Selecting a case
As a general rule, cases selected for presentation should do one or more of the following:
Case presentation structure
Every case presentation should follow a logical structure, ensuring that all important aspects of the patient’s care are discussed. The sections to include in your case presentation are:
This includes the patient’s name, species, breed, age, gender, neutering status and bodyweight.
This includes any relevant medical history (pre-existing disease, current medications, etc), the patient’s clinical signs and examination findings. This section should be succinct.
This includes the veterinary surgeon’s differential diagnosis list (including a description/explanation of the disease process where necessary), the plan for diagnostic tests and procedures, the tests/procedures performed and results.
This includes the plan for managing the patient after diagnosis – the medications, fluids and non-pharmaceutical treatments prescribed. Also include the day-to-day care of the patient during hospitalisation, evaluation of your care and how this changed during hospitalisation.
This is your concluding section, and includes the case outcome, and any concluding points you would like to make about your patient’s care.
Research presentation structure
For research projects, the presentation should be broken down into the following sections:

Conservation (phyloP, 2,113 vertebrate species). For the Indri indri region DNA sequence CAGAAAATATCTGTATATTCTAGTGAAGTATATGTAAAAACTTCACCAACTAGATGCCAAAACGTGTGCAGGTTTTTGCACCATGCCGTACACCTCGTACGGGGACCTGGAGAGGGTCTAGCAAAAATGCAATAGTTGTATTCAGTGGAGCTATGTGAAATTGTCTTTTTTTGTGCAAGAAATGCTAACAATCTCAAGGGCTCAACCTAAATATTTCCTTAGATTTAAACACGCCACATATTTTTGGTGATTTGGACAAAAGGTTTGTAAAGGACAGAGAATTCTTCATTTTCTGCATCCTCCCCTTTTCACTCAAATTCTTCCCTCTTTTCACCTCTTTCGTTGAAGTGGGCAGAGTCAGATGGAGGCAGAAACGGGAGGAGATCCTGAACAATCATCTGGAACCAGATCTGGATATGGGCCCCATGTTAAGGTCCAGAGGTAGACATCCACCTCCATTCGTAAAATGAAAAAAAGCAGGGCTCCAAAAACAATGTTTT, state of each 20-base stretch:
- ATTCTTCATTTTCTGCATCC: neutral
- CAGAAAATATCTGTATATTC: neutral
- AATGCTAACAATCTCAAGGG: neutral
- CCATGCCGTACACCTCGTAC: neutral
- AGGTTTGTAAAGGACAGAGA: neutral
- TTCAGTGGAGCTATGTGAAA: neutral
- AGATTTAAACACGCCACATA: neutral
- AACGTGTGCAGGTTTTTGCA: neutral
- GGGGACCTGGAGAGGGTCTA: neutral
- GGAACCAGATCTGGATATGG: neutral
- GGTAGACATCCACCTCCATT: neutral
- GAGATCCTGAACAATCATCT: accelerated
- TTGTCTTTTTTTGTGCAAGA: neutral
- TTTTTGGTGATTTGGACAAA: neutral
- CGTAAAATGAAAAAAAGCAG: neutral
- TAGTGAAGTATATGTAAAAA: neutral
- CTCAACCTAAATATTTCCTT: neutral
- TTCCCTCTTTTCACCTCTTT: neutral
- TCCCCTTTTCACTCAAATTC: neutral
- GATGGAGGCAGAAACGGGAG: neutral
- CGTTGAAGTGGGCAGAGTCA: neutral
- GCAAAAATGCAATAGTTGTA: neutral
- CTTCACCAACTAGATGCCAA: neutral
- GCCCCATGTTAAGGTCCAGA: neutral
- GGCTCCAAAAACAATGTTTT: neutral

What is the background for your research and what evidence is there currently on this topic? What is your research hypothesis?
How was the research project undertaken? Was this a retrospective or prospective study? What materials / equipment was used and what was the study design? What were the study groups, were they randomised and what interventions were applied? This section should include enough information so the audience understands how the study was undertaken and how they may replicate the study if they so wanted to. Please include if any ethics approval was obtained if appropriate and also include a very short description of any statistical tests used.
These can be presented as text, graphs or charts, tables or a combination of these. First describe your population (i.e. dogs aged between 1 and 12 with a mean age of 7 years) and the remainder of their signalment, then move onto the highlights of the results / outcome of the hypothesis. Do not interpret the results, just this section to present the data and use the discussion to interpret the results.
How does your data fit into the wider context of veterinary medicine and how does it to compare to the previous known information on this topic. Can you provide any possible explanations for the results (but be careful not to over interpret the data).What were the limitations of the study and how could these have affected the results. Finish the discussion with one to three concluding sentences regarding your research.
Please include references as a last slide at the end of the presentation to but the references do not need to be discussed during the presentation.
Submitting your case study